It also serves to expand the productive capacity of Scotland, making our economy more competitive, with improved connectivity and infrastructure that is fit for the 21st century.

We would consider supporting any measures that aim to take forward these objectives.

Do you think the coalition has failed the industry and if so what in particular do you think it could have done differently?

The SNP Scottish Government continues to support the construction industry throughout Scotland by investing in capital expenditure despite cuts of around one quarter to our capital budget by the UK Government.

“We have repeatedly called on Westminster to inject capital funding and infrastructure activity that will boost the construction sector”

We have repeatedly called on Westminster to abandon austerity policies which are economically unsustainable, to adopt a strategy that focuses on growth, and to inject capital funding and infrastructure activity that will boost the Scottish construction sector and boost local economies in Scotland and the rest of the UK.

The decision to increase airport capacity in the South-east will be a priority for the next government. What is the SNP’s preferred option?

Our strategy on air passenger duty and the improvement of Scotland’s international air connectivity is well documented, as is our advocacy of the need to secure Scotland’s access to the airports in the South-east of England.

“Until we have control of all the policy relating to aviation, we will have to continue to advocate changes to the UK government strategy”

We want to have policies that are geared for the reality of the needs of aviation in Scotland, rather than in the congested South-east.

Until we have control of all the policy and regulatory levers relating to aviation, we will have to continue to advocate changes reflecting our ambitions to the UK Government strategy.

The SNP manifesto states: “Whether in Scotland or at Westminster, our focus will be on growing Scotland’s economy and making life better for people across our country.” But what would the SNP do for the regions across the UK?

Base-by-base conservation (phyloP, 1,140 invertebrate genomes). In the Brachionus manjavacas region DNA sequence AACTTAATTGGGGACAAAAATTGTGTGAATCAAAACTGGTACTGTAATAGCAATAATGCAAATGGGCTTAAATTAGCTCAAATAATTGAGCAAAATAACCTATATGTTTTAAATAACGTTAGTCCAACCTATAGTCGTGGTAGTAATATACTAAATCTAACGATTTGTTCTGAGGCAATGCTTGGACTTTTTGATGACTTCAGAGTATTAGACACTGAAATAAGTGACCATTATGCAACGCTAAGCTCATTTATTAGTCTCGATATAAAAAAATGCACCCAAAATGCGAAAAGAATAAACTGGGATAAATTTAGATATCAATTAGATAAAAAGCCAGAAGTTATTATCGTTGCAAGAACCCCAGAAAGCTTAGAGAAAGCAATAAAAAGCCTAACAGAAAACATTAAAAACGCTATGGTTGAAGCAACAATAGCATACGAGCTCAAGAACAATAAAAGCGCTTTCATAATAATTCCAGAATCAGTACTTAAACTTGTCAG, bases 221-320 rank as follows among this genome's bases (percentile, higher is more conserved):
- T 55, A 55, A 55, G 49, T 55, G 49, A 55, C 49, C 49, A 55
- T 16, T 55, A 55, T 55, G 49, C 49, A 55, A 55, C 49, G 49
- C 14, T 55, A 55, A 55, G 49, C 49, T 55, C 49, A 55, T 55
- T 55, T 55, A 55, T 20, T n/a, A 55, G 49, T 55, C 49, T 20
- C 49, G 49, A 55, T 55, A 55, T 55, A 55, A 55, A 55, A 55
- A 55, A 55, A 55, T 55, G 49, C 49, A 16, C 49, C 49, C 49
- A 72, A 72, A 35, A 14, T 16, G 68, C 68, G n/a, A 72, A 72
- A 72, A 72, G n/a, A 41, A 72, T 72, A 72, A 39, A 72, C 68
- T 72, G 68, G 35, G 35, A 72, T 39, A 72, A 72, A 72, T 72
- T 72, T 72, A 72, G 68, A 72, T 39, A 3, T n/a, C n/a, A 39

Our manifesto sets out an alternative to austerity. We oppose further spending cuts and propose modest spending increases - of 0.5 per cent above inflation - in each year of the next parliament.

That policy would still see the debt and deficit reduce as a proportion of national income in every year from 2016/17; it would also free up at least an additional £140bn across the UK over the next parliament.

That money could be used to invest in infrastructure and innovation, protect public services and ease the pressure on the most vulnerable, not just in Scotland but all regions of the UK.

If money was no object, what would be your dream project?

It’s nice to dream but I take very seriously my responsibility to make sensible and well-informed decisions about how to spend taxpayers’ money.

There has been plenty of criticism around London’s ever changing skyline. What do you think of capital’s iconic buildings such as the Shard, the Heron Tower or the Gherkin?

Every capital city has its own iconic buildings. In Scotland, buildings such as Edinburgh Castle, the Scott Monument and many others dominate the skyline of our great capital and contribute towards its unique character and appeal.

Do you have a favourite and a least favourite building?

The plans for the V&A in Dundee that is currently under construction looks like it is set to be one of the most exciting buildings built in recent years; if it lives up to expectations I am sure it will quickly be a firm favourite.